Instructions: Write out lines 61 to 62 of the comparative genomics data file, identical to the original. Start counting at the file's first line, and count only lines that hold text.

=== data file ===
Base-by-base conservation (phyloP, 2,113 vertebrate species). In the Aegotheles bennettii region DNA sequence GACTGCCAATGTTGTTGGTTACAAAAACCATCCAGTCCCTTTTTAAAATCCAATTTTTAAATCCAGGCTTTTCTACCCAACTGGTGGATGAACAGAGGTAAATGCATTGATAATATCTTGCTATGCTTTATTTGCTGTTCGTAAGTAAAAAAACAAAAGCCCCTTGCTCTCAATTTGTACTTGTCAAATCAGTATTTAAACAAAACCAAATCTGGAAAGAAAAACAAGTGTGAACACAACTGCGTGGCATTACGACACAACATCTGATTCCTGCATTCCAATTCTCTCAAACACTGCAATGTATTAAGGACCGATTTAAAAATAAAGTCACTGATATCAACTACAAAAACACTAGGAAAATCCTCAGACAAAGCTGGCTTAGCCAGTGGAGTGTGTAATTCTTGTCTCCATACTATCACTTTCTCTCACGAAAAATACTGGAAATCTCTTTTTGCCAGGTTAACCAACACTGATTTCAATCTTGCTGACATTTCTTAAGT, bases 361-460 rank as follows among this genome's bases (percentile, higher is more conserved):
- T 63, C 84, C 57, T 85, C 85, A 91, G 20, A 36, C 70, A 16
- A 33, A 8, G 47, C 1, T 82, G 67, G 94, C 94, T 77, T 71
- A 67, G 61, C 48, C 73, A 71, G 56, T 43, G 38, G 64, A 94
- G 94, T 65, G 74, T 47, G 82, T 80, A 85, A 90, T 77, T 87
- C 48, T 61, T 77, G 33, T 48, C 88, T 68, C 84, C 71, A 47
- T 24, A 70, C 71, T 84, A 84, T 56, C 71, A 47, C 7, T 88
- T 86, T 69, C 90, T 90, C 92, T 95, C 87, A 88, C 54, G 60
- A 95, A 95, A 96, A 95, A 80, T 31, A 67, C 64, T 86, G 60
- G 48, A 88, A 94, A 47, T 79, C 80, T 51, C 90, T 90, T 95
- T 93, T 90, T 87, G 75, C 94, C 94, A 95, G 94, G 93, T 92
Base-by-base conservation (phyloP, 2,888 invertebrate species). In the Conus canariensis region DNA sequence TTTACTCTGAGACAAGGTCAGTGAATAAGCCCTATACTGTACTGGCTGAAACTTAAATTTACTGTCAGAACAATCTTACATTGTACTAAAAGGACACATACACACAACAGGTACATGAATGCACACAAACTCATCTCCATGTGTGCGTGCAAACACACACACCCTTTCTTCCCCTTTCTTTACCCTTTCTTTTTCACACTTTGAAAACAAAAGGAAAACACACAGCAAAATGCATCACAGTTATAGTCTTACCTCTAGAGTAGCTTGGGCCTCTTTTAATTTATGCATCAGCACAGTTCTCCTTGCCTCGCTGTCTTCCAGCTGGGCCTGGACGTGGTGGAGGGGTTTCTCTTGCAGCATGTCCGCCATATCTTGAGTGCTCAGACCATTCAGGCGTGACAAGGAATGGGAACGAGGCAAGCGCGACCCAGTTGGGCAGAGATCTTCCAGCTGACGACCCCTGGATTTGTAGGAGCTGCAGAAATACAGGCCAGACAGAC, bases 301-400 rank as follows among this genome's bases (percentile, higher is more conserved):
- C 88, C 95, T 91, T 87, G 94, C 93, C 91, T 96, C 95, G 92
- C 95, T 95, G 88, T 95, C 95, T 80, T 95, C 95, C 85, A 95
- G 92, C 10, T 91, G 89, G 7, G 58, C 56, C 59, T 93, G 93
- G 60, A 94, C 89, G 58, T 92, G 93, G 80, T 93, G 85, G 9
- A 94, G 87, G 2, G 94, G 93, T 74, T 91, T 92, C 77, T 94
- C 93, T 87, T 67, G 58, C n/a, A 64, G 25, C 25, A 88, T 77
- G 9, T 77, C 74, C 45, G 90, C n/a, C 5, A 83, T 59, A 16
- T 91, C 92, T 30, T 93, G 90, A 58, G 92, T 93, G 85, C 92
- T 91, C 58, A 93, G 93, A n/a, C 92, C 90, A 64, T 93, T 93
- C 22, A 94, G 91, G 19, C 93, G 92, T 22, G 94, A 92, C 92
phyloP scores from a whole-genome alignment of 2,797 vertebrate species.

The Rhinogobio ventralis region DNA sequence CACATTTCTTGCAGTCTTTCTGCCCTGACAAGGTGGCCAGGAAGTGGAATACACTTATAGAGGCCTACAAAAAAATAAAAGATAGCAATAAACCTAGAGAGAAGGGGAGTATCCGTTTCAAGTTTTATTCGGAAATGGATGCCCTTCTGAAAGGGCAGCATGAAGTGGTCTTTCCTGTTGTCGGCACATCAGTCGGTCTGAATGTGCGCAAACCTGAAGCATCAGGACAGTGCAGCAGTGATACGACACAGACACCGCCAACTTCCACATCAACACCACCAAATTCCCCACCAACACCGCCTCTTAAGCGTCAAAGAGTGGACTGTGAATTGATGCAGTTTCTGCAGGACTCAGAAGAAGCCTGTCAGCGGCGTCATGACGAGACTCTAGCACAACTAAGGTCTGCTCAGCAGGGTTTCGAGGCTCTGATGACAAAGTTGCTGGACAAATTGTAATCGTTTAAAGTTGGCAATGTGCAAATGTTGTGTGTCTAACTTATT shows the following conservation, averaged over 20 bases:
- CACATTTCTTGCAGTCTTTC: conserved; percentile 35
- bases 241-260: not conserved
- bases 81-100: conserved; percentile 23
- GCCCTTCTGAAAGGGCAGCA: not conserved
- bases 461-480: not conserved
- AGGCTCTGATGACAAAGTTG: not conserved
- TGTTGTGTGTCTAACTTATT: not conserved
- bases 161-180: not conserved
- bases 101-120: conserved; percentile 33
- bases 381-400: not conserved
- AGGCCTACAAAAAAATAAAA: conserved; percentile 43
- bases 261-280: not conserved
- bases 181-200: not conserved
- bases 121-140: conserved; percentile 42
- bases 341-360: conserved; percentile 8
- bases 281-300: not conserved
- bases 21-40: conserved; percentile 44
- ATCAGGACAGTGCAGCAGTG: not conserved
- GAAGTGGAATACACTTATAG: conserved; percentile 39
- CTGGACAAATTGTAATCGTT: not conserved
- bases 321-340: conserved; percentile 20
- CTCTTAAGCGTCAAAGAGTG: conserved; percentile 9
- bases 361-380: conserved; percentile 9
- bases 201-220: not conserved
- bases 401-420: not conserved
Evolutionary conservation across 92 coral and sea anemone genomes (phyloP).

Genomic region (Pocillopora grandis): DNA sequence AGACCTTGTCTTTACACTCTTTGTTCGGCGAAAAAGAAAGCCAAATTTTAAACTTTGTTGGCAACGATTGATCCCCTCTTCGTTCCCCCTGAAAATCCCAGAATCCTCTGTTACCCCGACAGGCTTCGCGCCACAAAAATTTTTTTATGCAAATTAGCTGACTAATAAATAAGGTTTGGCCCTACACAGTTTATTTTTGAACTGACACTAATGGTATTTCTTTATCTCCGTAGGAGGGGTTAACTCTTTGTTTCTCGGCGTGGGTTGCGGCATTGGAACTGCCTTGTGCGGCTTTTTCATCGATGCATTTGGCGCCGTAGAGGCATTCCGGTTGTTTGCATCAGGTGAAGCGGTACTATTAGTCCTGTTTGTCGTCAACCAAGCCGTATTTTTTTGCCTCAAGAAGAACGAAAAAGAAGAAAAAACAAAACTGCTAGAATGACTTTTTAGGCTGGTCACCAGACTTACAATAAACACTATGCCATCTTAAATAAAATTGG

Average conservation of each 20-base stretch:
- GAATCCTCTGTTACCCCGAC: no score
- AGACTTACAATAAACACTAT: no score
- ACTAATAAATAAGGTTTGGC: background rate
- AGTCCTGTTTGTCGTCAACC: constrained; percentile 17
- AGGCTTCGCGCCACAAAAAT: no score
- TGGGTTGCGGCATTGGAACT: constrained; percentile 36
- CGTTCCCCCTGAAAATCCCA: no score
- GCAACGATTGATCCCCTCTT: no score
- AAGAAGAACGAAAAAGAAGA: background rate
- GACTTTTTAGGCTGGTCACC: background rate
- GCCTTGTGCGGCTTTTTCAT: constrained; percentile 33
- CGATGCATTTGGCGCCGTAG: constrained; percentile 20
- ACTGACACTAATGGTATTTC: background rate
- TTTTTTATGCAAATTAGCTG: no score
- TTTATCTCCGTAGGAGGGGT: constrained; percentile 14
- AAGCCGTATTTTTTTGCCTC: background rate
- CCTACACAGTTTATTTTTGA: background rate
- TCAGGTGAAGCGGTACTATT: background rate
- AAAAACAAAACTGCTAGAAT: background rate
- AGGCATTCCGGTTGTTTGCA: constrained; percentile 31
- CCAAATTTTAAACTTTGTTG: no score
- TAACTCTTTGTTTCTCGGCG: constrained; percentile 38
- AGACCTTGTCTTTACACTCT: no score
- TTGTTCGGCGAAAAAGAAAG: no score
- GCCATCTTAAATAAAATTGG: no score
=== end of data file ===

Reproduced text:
- AAGAAGAACGAAAAAGAAGA: background rate
- GACTTTTTAGGCTGGTCACC: background rate